House plants to uplift and inspire you

We feature an inspiring extract from Leaf Supply, a gorgeous new book on house plants by Lauren Camilleri and Sophia Kaplan, and look at why plants can really make a home.

My memories of growing up in various homes around north west London always had a Swiss Cheese plant somewhere in the background. My parents had very 70s sensibilities (even though it was the 80s) and so a massive Monstera Deliciosa (to give it its Latin name) came with us wherever we lived. On a Sunday, I would sit cross-legged in front of it, cleaning its leaves with the inside of a banana skin and getting a nice sheen on it. I loved that plant and my parents also heavily associate those years with it. Our final move cracked the main stem of the plant and it never really recovered from it. However, I think my mother still has some off-shoots from it somewhere in my parental home.

Plants can become friends; living things that are more than just decoration. Some purify the air, all soothe our eyes with a welcome spot of indoor greenery, and there is something nurturing about a home with an abundance of indoor plants. I used to say that I had a black thumb though as, once I’d moved out of my parents’ home, every single plant I bought died on me. Some withered to next to nothing and seemed dead but then were rescued by either my mother-in-law or my sister and, lo, the plants perked right up and are glorious in their new homes. I was starting to take it personally until I read something within a beautiful book we were recently sent in the HappilyTania office. Emma McPherson is founder of The Plant Room, an Australian plant store in Manly, New South Wales, with a difference. Ms. McPherson’s philosophy of connection with plants is to be found throughout the shop. “I personally don’t believe in black thumbs; for me, everyone has the capacity to connect with their plants.”

Here’s what she has to say about her plants in the home journey:

My background is really diverse!  I spent a lot of years in hospitality and event management, all the while studying things that really interested me, such as metaphysics, parapsychology and astrology. I fell into hospitality when I  finished school, but I was always on the hunt for things that helped me understand who I was and what I’m doing  here on this crazy planet. After studying everything energetic, I discovered Gestalt therapy which became my world  and way of life. I finally left hospitality and became a therapist working with people with addiction.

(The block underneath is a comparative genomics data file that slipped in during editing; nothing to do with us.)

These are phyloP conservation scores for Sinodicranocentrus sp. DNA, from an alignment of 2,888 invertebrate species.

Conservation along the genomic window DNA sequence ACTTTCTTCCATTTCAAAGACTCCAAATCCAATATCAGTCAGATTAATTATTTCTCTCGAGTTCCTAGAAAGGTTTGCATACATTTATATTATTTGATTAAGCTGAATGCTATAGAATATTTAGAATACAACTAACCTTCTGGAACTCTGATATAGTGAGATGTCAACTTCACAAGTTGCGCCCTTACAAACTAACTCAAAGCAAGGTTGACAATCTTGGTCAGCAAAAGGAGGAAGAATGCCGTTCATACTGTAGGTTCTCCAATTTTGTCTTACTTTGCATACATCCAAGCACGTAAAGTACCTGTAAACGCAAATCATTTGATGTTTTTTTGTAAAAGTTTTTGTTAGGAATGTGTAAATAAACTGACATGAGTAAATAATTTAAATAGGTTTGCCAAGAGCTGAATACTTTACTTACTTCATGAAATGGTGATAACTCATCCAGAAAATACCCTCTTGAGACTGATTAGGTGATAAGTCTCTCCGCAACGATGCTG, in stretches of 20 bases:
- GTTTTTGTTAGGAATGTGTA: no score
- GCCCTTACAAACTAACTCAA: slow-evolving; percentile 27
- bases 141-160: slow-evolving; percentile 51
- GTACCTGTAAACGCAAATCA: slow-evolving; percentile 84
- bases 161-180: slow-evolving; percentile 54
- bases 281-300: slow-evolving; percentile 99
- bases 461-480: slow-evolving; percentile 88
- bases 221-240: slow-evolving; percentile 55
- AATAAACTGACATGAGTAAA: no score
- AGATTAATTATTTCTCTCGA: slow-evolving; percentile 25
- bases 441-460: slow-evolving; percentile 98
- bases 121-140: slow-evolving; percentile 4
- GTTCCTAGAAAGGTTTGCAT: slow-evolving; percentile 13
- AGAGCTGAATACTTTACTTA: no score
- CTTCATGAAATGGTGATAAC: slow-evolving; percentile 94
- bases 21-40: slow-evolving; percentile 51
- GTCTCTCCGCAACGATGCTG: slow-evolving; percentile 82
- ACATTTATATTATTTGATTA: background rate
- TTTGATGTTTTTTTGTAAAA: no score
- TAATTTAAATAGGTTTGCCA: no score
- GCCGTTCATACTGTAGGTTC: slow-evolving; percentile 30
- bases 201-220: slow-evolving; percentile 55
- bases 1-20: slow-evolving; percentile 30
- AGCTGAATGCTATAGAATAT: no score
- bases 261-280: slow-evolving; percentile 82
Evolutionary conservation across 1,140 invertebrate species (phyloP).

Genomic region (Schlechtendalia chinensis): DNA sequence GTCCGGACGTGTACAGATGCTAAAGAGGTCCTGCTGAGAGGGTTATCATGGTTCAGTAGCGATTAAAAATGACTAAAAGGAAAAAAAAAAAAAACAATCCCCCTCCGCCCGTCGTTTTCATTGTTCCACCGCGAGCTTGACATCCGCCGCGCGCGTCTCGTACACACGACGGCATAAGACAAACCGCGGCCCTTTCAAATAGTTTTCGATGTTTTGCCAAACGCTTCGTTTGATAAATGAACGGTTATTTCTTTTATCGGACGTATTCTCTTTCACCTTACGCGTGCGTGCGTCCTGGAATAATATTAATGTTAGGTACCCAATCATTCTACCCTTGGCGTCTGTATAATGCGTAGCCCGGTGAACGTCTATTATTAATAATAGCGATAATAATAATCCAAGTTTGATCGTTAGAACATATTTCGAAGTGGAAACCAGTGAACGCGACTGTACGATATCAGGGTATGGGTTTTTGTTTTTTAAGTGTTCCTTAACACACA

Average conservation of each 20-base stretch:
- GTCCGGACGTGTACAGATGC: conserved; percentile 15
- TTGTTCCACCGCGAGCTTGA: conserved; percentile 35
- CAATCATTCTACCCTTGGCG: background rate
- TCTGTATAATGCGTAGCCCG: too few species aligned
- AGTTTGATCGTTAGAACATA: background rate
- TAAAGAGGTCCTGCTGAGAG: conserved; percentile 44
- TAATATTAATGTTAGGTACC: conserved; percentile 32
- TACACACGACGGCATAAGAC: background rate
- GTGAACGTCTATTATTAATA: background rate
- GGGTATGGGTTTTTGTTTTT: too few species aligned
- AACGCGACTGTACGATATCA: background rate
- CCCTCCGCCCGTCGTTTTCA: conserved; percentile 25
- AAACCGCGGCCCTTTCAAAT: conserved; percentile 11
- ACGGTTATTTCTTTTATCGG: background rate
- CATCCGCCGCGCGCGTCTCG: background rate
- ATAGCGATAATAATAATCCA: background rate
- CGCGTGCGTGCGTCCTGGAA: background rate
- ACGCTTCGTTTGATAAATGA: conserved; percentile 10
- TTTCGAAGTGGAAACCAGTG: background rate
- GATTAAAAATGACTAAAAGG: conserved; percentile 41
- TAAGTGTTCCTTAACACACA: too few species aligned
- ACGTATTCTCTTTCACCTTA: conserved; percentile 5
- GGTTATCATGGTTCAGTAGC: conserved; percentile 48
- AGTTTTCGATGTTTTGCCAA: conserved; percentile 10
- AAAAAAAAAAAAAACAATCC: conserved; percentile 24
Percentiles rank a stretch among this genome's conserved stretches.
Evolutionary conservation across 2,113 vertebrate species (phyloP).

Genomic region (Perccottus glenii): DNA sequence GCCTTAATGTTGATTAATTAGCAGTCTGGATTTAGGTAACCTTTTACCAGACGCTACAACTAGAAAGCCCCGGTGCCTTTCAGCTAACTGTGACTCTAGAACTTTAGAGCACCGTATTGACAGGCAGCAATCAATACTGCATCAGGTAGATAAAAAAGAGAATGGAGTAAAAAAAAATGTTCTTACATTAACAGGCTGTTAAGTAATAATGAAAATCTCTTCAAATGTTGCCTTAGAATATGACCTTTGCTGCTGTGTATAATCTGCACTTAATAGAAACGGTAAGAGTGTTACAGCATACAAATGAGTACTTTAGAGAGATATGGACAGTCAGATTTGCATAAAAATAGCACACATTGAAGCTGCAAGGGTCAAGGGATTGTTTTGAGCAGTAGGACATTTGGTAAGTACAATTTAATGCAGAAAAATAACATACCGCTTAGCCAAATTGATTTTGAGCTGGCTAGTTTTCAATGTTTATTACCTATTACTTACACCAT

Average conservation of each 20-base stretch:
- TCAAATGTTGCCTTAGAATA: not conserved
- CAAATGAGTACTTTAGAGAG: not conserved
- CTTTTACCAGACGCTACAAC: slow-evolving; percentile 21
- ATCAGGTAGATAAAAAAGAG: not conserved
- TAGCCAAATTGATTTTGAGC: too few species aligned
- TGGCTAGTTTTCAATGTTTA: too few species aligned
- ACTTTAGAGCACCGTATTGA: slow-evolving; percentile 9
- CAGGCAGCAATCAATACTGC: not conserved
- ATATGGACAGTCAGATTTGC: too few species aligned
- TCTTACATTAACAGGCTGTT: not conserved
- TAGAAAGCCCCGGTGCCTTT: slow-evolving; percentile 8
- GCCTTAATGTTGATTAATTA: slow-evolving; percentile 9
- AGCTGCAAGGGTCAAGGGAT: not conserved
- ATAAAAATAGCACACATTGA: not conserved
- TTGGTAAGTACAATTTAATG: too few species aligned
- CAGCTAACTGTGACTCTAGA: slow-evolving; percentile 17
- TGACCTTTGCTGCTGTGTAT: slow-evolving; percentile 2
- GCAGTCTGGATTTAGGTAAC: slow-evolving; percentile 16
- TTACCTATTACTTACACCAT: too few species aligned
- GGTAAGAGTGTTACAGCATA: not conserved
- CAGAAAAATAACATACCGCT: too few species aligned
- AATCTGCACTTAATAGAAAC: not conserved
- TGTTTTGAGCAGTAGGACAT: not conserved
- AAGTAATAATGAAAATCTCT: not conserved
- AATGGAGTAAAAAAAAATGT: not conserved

And then I had a baby and everything changed. My husband and I made a decision to bring up our boy in a household where both parents lived their lives following  their bliss and doing what they love every day. Work wasn’t  work but a way of life that was enjoyable, inspiring and fun. For me, that was design so, once again, I went back to  school and studied interior design.

I started my own business straight out of college working with residential and commercial clients. When I began, I  was amazed at the lack of plants in people’s homes. I grew up with Boston ferns (Nephrolepis exaltata) hanging  from the ceiling and Monsteras growing up the walls, so to live removed from nature  felt very foreign to me and a  little hard to comprehend.

The Plant Room was born from a deep desire to create spaces that are sustainable and conscious, filled with soul  and the spirit of creation. I grew up in homes with handmade ceramics, timber and plants and, to me, these are the  elements that made our house feel like a home. Pieces made from natural materials and created from the heart are  filled with the soul of the maker, and I believe something magical happens when you fill your home with these  objects. My store is filled with my favourite furniture makers and designers, and everything is made by the hands of  someone doing what they love. The pieces hold the spirit of creation and it’s this energy and spirit that we then harness for our workshops, collaborations and events.

Extract from Leaf Supply by Lauren Camilleri and Sophia Kaplan (Smith Street Books, £25)